Shio Koji / by Megan Tomino

Shio koji is a seasoning agent that is rich in an enzyme called proteases that breaks down protein to produce glutamate, an amino acid that gives us umami. Shio "salt" Koji "malt-rice" contains kokkin - a type of fungus used to make sake, miso, natto, shoyu, mirin, amazake, and more.

My grandma and I took a shio koji making class at the MOA Wellness Center back in April. This class was taught by the masters of healthy Japanese cooking - Mai and Itsuko. I am literally regurgitating everything I learned in this class - so all credit for what I've learned can go to them. I just have to share with my small band of readers just how great shio koji is!

Let's start with breaking down koji. Koji, from what I understand, is rice that has been cooked then exposed to a specific strain of fungus and allowed to ferment. This fermented rice is then "dried" to a certain extent, packaged and sold to other producers to make other products like sake, shoyu, and mirin. As far as I'm concerned, sake, shoyu and mirin are the holy trinity of Japanese cooking - used in more Japanese dishes than I can count. Now, think of being able to use the ingredient all three liquids have in common to season your dish! The result is food that is packed with flavor with a fraction of the salt content.

Shio as many of you might know, translates to salt. When making this concoction we are literally mixing salt with fermented rice and allowing it to ferment event further, thus adding a salty flavor - but because shio koji is so flavorful, you end up using a portion of what you'd normally use when seasoning with regular salt. 1 tablespoon of shio koji = 1/5 teaspoon of salt, without compromising flavor - in fact, shio koji actually adds a complex layer of flavor that somehow enhances the natural flavor of the ingredients. I sound crazy, I know. You just have to try it for yourself.

So, you may ask - why isn't everyone making their own shio koji and using it to replace salt when cooking? The answer is simple; it takes a total of 10 days to make one batch and there is a texture issue that for some, may take some getting used to.


by Mai Fujii

200g koji rice*
40-50g fine, high-quality sea salt
3/4 - 1/4 C water
mason jar w/ lid, sanitized (at least 12oz)
disposable wooden chopsticks
saran wrap

Make it
Day 1 - Prep:
With clean hands, carefully break up your koji rice into small pieces and add to the bottom of the jar. Add salt and cover tightly with lid. Shake the ingredients till well incorporated. Pour enough water over the rice and salt to just cover the top. Using a clean pair of disposable chopsticks, stir the ingredients together (I like to push the chopstick to the bottom of the jar and gently fold upward). Continue to mix until the rice appears to be well saturated. Allow to stand for 5-10 minutes. You will notice the rice absorbed a lot of the water, so add just a bit more just to the surface of the rice. Stretch a small piece of saran wrap over the jar and use just the ring of the mason jar to cover. Use a toothpick to poke 4-5 holes in the saran wrap to allow air in the jar. Write the date on the jar.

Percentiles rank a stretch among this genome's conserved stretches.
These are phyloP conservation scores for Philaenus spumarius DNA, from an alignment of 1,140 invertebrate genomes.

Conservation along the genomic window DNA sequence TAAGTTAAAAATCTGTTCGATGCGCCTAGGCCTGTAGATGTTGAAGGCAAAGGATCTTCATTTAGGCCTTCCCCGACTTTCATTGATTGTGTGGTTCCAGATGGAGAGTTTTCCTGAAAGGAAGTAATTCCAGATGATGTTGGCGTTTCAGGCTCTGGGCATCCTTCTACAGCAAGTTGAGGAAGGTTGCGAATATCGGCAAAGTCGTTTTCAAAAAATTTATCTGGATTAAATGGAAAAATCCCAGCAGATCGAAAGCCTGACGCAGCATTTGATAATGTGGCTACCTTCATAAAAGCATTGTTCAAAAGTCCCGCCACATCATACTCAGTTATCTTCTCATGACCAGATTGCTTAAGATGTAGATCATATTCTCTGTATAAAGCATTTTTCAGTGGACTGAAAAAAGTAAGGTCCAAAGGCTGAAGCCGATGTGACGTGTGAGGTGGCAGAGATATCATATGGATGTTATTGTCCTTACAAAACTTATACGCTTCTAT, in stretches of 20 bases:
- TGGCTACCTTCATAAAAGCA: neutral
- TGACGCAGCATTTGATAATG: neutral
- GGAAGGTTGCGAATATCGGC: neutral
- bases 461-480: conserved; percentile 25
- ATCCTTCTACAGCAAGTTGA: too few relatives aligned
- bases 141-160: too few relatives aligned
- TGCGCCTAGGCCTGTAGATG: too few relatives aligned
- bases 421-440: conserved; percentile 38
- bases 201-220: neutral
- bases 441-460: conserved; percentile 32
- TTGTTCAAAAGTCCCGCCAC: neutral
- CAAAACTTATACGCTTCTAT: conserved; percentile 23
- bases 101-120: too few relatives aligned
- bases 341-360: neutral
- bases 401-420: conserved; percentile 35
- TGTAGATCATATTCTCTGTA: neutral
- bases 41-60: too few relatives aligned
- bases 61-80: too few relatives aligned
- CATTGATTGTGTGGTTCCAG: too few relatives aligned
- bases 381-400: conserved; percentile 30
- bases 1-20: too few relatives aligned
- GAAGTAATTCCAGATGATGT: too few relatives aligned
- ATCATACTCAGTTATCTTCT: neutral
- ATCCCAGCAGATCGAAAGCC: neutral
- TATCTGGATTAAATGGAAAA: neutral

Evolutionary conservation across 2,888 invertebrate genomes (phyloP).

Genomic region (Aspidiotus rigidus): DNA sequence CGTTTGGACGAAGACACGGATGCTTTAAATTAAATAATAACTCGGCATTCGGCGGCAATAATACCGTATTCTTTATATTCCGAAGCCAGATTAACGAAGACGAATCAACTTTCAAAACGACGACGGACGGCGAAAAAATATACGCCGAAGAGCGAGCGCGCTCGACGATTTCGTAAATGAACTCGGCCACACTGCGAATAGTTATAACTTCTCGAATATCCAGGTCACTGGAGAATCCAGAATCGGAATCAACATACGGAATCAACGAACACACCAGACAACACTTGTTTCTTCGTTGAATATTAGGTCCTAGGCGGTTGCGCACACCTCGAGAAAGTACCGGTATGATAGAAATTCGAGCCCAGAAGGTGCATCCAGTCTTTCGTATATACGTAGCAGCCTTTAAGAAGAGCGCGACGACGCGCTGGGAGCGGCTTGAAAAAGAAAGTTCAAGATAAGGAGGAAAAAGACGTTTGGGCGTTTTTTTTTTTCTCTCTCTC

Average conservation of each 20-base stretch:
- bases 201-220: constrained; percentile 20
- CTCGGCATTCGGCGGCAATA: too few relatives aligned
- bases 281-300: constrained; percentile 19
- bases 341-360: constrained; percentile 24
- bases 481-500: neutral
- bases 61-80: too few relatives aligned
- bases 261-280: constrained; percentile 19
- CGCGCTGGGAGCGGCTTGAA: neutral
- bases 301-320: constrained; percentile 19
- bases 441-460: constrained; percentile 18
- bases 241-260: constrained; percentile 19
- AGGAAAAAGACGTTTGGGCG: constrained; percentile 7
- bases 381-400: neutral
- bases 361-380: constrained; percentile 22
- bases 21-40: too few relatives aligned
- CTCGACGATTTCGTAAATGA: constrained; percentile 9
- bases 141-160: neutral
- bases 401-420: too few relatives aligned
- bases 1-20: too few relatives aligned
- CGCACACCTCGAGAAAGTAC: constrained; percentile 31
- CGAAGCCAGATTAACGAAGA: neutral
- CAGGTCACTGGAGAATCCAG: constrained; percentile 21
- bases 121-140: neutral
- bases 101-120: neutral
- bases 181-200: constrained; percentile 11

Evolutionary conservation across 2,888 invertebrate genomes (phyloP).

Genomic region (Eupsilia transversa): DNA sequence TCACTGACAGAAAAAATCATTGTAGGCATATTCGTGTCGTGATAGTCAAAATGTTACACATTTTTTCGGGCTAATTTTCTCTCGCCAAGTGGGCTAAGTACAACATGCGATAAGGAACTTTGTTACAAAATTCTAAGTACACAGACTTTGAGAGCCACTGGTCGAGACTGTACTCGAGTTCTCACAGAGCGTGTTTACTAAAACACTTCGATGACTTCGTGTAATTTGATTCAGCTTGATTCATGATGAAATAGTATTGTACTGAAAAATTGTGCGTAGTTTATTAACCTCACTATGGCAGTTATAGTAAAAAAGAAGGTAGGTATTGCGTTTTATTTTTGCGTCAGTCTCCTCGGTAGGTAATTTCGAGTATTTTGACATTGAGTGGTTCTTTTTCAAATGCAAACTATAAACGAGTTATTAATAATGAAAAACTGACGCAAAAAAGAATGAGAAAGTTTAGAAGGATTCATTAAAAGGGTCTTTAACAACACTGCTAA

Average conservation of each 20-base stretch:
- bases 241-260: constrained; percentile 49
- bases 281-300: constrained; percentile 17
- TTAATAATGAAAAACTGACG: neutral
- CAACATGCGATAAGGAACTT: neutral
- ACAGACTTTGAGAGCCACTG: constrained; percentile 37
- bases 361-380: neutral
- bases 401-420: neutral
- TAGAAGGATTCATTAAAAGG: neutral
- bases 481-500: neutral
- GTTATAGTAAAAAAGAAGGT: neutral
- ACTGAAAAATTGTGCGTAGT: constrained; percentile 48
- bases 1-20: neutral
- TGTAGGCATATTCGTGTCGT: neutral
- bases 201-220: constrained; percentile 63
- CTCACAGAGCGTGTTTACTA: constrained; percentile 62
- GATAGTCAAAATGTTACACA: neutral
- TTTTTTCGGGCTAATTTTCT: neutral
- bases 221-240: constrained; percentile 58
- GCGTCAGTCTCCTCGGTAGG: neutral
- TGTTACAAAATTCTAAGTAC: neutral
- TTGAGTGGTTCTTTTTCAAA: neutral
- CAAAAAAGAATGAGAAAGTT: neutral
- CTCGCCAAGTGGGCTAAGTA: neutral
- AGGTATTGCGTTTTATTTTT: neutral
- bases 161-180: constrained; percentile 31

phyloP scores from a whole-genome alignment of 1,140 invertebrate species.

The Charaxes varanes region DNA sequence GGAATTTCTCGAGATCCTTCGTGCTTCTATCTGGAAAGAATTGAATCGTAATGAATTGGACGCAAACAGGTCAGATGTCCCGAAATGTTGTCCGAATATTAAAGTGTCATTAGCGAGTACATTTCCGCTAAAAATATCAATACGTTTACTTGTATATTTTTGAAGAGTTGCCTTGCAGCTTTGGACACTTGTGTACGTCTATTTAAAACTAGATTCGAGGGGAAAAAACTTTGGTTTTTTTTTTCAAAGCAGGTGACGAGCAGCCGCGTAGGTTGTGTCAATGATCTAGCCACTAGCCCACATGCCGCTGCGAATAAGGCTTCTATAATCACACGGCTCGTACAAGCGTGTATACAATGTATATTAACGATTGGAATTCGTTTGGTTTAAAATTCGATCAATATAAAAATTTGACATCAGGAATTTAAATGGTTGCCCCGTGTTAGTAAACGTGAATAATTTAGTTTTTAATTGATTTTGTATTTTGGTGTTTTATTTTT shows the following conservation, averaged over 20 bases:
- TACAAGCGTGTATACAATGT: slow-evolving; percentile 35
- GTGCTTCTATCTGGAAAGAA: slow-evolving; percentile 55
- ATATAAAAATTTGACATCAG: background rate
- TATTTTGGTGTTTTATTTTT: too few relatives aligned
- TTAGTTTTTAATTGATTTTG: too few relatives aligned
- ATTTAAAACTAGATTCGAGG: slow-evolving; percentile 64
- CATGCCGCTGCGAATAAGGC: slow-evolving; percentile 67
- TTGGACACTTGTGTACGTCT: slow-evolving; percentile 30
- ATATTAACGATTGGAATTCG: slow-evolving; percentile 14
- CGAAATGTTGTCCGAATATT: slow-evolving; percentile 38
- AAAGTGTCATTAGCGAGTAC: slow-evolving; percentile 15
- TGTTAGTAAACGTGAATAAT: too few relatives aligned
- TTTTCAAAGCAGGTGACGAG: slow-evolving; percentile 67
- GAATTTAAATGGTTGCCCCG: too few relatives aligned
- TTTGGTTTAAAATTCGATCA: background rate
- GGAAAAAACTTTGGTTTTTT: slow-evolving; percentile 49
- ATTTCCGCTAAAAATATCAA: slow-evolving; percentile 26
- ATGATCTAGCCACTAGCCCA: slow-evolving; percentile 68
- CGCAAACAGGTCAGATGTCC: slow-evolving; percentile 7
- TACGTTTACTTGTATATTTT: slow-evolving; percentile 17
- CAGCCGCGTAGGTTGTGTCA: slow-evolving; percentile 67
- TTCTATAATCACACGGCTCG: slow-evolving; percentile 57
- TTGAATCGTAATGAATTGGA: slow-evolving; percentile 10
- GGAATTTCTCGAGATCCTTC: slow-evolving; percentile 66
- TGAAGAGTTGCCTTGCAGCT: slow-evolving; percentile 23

Day 2 - Water:
On day two you will notice the rice has absorbed almost all the liquid in the jar and has expanded greatly. Add just a little bit more water to cover the surface of the rice. This will be the final day you will add anything to the jar. Use a fresh pair of chopsticks to stir until the water is incorporated. Replace saran wrap and ring to cover. Allow to sit in a warm area of your kitchen.

Day 3 - 10:
Mix, mix, mix. Mix the shio koji once a day for seven more days. As the days progress, you will notice a strong odor (similar to miso) coming from the jar. This is a good thing! At the end of day 10, the shio koji is ready to use. Some like to use the shio koji as is, but to bypass some of the textural issues, it is recommended to blend the shio koji. Pour into a blender and blend until smooth. Return to jar, cover tightly (with original lid and ring), and store in fridge. Will keep in fridge for up to three months!

*koji rice can be purchased at most Japanese specialty stores, on O‘ahu you can find it at Marukai or Nijiya.

Day One - Mixture has expanded slightly

Day Two - Rice consistency before adding water

Day 11 - Consistency after 10 days of mixing

Day Two - add additional water day!

Day Two - Rice consistency after adding water

Day 11 - Blended!


Shio Koji can be used in place of salt in many recipes. Be creative! Here is my favorite recipe so far - taught in class by Mai.

Shio Koji "Yakisoba"
Sautee one tray of thinly sliced pork in olive oil. When the pork has cooked through "deglaze" with one tablespoon of sake. Add half an onion sliced thin, and julienned carrots. When the carrots have softened, add 2 packets of fresh yakisoba noodles (we used Sun Noodle brand), hydrated wakame, and 2 tablespoons of shio koji. Right away you will notice a different and delicious smell! Stir with chopsticks to combine, and cook until noodles are heated through.

Stay tuned for more recipes that use shio koji!

MOA Wellness Center
600 Queen St. C-2
Honolulu, HI 96813